it all sounds so nice …

The critics, who are currently enjoying an increase in support from the right, of course couch their radical stance in terms of due process, as if what they are asking is the most ordinary thing in the world.

“What we are seeing today,” said William Barr last week before the Senate Judiciary Committee, “is an extreme … effort to take the judicial rules and standards applicable in the domestic law enforcement context and extend them to the fighting of wars.” Mr. Barr is referring to the current effort to treat Guantanamo detainees like American criminals, with full access to our courts. We agree with the former attorney general that “nothing could be more farcical, or more dangerous.”

If the critics are right, and detained terrorists have an inalienable right to access U.S. courts, then they have created a new standard — one which has no precedent in the Geneva Conventions, the Constitution or U.S. history. Even worse, as Mr. Barr suggested, it is a standard that would effectively make victory in the war on terror impossible.

Last year the Supreme Court acknowledged that this war is different, and that determining a combatant, legal or otherwise, is not as simple as it used to be. Lower courts are divided on how to interpret this decision, but the fact is that every Guantanamo detainee has had a chance to contest his detention as a combatant before a military tribunal. It’s enough for now just to note that this is beyond what the Geneva Conventions require for a POW.

“Not good enough,” insist the critics, who want nothing less than full constitutional rights bestowed on foreign enemies of the United States. The Geneva Conventions do not acknowledge such a right, the Constitution does not acknowledge such a right, so why would this administration acknowledge such a right?

[No court access for Gitmo terrorists (Washington Times Op/Ed 05jn22)]

Does it make a difference if you capture someone bearing arms against your soldiers in combat who is dressed as a civilian or sweep up men, women, and children you just suspect of not liking you? To people like Durbin, it appears not as this is a primary difference between the population of Guantanamo prisoners and the prisoners in the gulags and concentration camps.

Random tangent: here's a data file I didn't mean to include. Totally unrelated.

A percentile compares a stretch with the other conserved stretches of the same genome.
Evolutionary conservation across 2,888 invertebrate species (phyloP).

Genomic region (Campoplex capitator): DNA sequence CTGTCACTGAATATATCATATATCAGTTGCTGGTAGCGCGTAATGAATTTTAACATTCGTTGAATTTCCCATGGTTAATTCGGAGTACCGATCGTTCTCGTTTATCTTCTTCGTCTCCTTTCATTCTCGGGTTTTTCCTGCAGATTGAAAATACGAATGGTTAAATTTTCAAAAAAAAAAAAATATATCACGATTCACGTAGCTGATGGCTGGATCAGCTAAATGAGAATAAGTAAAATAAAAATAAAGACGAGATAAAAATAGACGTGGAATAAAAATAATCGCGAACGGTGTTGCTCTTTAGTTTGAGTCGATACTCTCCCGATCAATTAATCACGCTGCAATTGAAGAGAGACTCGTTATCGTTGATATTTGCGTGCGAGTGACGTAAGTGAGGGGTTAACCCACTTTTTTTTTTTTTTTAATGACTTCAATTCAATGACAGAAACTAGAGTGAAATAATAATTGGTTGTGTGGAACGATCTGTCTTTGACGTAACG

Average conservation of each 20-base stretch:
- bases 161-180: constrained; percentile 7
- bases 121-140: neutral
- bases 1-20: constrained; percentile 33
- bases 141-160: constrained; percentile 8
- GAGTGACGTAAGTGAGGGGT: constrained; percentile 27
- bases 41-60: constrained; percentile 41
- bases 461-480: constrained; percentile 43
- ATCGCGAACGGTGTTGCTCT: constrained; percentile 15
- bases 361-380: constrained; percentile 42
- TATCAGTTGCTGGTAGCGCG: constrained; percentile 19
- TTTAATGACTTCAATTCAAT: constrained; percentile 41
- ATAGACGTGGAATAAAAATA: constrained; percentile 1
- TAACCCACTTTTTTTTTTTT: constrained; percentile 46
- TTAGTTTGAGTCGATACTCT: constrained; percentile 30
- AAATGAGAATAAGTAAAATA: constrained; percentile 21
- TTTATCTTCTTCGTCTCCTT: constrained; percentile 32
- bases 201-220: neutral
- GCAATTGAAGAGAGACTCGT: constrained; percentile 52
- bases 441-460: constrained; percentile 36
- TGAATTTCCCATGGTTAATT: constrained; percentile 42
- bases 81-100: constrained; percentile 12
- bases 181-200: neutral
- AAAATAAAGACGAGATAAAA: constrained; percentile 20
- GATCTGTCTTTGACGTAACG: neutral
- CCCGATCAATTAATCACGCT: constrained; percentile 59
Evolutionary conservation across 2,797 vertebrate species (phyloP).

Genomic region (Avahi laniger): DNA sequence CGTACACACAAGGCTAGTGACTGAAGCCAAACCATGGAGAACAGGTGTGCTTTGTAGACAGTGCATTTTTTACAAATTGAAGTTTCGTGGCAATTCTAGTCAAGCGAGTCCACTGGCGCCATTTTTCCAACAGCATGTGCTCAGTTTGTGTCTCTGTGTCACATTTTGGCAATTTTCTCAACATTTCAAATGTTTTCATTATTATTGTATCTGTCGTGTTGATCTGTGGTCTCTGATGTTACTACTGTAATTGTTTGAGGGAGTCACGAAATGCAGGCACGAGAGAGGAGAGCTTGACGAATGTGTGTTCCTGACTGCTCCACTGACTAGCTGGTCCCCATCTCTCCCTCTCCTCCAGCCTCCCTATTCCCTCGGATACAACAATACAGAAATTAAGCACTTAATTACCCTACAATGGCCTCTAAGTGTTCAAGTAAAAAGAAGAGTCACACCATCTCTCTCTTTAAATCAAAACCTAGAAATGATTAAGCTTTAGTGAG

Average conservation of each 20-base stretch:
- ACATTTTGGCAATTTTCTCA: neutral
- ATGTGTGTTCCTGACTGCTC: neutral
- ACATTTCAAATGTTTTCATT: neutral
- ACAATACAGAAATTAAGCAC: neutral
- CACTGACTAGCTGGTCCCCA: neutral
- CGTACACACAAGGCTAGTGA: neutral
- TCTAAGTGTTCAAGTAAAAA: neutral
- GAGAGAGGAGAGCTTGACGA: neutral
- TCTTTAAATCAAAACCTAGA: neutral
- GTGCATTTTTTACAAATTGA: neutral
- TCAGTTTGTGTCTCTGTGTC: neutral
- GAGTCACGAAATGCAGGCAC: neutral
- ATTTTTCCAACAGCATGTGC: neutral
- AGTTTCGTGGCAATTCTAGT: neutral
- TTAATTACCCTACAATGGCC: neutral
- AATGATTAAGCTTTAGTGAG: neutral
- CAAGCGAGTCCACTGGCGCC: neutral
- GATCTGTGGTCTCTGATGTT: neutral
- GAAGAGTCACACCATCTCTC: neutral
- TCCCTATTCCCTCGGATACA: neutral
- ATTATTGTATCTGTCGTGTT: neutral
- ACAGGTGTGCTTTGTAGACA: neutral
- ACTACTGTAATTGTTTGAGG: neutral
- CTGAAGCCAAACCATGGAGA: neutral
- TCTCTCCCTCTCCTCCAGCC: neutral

Do we treat people captured bearing arms against our soldiers in foreign lands the same way as people hunted down by police for committing crimes against citizens? There seems to be many folks who think we should.

What is particularly pernicious in these matters is that those who accuse the US President of acting like Stalin or Hitler or Pol Pot are the ones who are covering up such distinctions, exagerating allegations of abuse, ignoring existing oversight, ignoring any effective references for measuring behavior, and even making misleading or false statements to attempt to lend credibility to their views.

The accusers make their accusations with the utmost aplomb. They make falsehoods and misrepresentations and distorted analogies as if they were “the most ordinary thing in the world” for someone to do. These are not ordinary circumstances and the decisions to be made are not those faced in day to day affairs. How we approach the Global War on Terror must be faced with better intellectual integrity. We cannot place 3000 deaths and massive destruction in New York City as “the most ordinary thing in the world” and just pretend we can leave it to be ignored in the history of ordinary events. Unless, of course, we indeed want to allow such events to be just an ordinary and usual event in our lives.

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